The first decision, for many Linux users with a new machine, is what distro to install? Now I understand that many users that have been using Linux for some time have settled on one main distribution they prefer, that they’ve come to know, etc. In my case, I prefer Debian on my main laptop, (although use of a Fedora VM has me curious about other distros), but the machine I’m hunting for a distro to install isn’t as powerful as my main machine. Thus begins my research into lightweight Linux distributions.
My main machine as I’ve mentioned before, is an Acer Aspire, with a decent i5, 16GB of RAM and a 240GB SSD. The new machine (which I have reviewed – part 1, part 2 and part 3), is running a 1.6 Ghz Intel Celeron, 4GB of RAM, with 64GB of eMMC, this is definitely something I didn’t want to install a full desktop distribution on. While I’m still getting comfortable with my Linux world, but I know even less about a lightweight Linux distributions. Let the research begin.
A quick Google search turned up plenty of articles, top 5, top 10, what to look for in a lightweight distro, it looks like I had plenty to go on! My criteria for this search wasn’t too strict, and too be completely honest, I could have most certainly used a full desktop distro on this machine, but when given a chance to learn a little more, why not? I was fairly certain that I didn’t want to install Debian on this laptop, I’ve gotten very comfortable with Debian using it as my main distribution, and I wanted to expand my horizons. (The flip-side of this is perhaps I should install Debian, as I am most familiar with, and there’s a lot to say about consistency)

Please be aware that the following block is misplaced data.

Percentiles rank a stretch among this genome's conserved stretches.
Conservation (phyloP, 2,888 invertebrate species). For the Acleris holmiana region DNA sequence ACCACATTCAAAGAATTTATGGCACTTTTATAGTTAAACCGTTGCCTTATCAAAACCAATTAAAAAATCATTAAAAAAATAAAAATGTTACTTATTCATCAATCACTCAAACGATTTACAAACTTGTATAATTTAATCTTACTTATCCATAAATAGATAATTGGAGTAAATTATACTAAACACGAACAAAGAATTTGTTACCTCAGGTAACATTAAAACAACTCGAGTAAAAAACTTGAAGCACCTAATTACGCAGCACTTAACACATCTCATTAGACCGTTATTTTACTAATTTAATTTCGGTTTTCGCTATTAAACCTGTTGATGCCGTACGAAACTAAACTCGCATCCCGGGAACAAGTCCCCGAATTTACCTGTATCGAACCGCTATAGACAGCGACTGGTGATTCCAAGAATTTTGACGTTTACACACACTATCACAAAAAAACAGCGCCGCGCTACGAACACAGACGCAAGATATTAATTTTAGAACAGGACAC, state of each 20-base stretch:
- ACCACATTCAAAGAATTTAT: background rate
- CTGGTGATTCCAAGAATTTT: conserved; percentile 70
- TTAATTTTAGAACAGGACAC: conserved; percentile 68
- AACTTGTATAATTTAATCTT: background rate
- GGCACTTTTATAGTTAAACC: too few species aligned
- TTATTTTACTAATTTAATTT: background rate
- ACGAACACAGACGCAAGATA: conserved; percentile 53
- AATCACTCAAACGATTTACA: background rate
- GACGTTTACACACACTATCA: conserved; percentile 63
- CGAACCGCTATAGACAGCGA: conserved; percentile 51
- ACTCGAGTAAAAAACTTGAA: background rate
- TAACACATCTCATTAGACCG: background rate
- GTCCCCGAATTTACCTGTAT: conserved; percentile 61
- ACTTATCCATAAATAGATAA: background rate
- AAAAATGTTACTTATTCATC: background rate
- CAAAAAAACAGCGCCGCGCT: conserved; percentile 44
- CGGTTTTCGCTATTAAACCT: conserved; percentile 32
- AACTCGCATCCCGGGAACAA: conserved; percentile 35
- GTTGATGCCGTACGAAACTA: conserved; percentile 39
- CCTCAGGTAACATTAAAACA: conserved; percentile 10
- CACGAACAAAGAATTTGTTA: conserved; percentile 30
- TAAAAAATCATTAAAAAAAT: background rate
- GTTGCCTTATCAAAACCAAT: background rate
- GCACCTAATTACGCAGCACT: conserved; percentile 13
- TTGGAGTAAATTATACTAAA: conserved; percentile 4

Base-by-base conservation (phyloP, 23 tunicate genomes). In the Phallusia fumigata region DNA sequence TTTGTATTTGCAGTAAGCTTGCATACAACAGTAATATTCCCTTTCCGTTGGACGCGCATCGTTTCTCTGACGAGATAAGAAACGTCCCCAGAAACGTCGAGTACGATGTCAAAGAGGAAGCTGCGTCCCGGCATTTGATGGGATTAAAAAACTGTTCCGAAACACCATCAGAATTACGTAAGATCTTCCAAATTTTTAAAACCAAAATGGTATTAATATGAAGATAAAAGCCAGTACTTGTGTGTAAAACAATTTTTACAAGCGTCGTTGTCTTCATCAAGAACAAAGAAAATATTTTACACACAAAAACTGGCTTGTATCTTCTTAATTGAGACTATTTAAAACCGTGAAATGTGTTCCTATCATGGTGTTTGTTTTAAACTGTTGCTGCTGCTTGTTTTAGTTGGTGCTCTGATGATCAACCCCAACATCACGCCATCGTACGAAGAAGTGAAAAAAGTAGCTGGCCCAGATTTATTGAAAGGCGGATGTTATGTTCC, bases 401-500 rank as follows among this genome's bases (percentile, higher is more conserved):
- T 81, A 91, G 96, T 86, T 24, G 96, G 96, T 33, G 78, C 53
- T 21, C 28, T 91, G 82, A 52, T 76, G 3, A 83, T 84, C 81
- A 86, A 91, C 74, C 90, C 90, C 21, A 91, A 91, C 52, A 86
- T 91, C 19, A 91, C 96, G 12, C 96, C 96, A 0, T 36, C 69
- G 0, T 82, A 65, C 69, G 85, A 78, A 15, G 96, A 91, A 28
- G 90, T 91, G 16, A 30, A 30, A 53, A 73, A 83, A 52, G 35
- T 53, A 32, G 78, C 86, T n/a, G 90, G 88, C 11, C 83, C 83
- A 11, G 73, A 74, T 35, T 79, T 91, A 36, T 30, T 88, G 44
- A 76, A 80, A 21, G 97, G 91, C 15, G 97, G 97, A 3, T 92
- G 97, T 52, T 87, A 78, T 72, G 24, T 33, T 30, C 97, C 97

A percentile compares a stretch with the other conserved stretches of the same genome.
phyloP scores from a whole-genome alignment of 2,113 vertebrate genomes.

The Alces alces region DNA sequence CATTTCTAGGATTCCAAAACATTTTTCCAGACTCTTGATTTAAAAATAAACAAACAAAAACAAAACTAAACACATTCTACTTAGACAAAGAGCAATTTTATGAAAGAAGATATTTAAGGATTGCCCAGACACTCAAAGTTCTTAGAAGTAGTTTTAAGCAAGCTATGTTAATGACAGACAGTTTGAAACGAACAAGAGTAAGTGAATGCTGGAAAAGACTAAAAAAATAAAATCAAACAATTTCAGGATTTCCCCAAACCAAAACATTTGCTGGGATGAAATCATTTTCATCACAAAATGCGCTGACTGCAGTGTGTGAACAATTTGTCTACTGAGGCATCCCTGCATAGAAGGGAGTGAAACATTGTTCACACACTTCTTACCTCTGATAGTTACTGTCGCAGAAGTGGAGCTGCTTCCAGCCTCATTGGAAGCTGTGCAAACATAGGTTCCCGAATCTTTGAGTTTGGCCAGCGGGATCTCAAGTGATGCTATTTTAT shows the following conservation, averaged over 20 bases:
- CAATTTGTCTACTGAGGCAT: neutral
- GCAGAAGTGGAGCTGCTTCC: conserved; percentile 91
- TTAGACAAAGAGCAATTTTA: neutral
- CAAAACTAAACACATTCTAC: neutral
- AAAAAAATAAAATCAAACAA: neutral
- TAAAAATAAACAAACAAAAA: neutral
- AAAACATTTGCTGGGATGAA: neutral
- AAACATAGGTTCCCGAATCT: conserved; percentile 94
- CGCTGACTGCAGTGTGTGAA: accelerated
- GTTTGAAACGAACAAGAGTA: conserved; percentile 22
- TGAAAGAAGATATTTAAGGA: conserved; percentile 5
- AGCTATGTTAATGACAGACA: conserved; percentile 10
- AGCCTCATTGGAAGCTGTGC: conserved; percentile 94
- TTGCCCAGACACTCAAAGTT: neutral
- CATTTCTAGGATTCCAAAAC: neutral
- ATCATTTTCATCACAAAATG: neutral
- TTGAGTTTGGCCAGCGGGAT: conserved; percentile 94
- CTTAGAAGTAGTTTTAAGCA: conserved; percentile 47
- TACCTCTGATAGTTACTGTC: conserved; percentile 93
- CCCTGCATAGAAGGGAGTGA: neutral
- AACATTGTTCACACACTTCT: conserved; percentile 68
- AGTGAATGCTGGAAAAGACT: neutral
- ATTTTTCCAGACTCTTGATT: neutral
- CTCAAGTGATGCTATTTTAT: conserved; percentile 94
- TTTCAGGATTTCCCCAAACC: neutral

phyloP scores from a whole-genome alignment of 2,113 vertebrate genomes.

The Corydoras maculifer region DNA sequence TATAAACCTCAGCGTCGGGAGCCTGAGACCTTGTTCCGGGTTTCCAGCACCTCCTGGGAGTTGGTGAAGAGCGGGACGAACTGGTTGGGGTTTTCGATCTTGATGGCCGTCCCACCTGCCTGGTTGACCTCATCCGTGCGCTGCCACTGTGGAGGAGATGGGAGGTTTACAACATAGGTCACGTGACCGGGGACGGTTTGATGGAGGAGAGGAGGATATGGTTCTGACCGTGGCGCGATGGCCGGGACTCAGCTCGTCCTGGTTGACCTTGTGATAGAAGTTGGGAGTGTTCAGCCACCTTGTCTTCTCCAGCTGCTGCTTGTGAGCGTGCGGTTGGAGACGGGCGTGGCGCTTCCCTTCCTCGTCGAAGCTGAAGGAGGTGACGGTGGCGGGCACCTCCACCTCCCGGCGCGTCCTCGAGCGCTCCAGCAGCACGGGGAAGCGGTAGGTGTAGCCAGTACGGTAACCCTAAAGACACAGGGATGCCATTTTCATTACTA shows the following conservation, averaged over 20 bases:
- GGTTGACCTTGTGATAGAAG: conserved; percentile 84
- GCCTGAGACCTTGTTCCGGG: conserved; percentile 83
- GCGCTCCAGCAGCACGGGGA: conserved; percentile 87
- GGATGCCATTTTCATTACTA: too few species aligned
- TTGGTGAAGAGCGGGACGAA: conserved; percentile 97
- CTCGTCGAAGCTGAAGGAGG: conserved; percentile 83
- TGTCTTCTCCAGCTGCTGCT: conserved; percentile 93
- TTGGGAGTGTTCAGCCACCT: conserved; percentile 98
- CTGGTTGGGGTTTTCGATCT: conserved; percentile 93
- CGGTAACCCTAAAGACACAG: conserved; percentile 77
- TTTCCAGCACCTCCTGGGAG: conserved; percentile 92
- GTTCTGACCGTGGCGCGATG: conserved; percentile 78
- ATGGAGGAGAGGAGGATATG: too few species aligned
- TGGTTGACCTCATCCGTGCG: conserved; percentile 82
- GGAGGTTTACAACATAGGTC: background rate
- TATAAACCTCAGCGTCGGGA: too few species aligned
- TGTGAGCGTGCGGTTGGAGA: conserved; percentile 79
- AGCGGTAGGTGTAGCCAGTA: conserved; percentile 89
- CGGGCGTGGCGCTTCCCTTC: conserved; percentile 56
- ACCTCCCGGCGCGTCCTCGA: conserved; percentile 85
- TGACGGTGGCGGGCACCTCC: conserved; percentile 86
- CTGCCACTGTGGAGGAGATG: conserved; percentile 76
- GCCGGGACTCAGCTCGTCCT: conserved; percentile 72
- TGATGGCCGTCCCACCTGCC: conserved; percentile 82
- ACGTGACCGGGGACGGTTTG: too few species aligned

So after an hour of browsing the internet, I came up with what I hoped was an easy shoe to fill, I wanted a less resource intensive distribution, freeing up as many resources as I could for actually USING the machine, but I didn’t want the OS to look lightweight. To elaborate, I was looking for something visually pleasing, I didn’t want a geometric boxed task-bar and a lack of anything visually enticing. Think TinyCore Linux, too lightweight for me. I was also trying to avoid a system expressly meant to run from a live CD/DVD or USB drive. I know most of these systems can be installed locally, and a lot of speed comes from running the system from RAM, but the dynamic nature of the filesystems, etc on these distros wasn’t something I wanted to fiddle with, PuppyLinux and Porteus are two that come to mind.
This brings up the next point. Arch Linux. Arch Linux is the favorite to many a user out there, and it’s customization is all but legendary. Ive been told that Arch is a great distro to use with a lightweight DE. That may be so, and maybe I’ll devote an entire article to that one day, today is not that day.
I will make a side-note here, that I realized more and more as I did research, that a lot of these lightweight distros were really meant for the older PC, to breath life into the antiquated hardware. Since my laptop was brand new, capable of running Windows 10, I definitely don’t think it fell into this category, but I’d come this far, I decided to keep going. One final note, after going through all these distros, I still had a few issues;
- Will this machine even take a Linux install? – EFI, eMMC and all that
- Will the drivers be available for this machine? – I know Lenovo Thinkpads have been generally friendly to Linux installs in the past, and this machine is relatively low on features, perhaps that’s for the best in this case.
- Will Linux run better on this machine than the native Windows 10 install? – A lot of machines are “meant” to run Windows, I guess this ties in with the above point.
With this in mind, I began my search.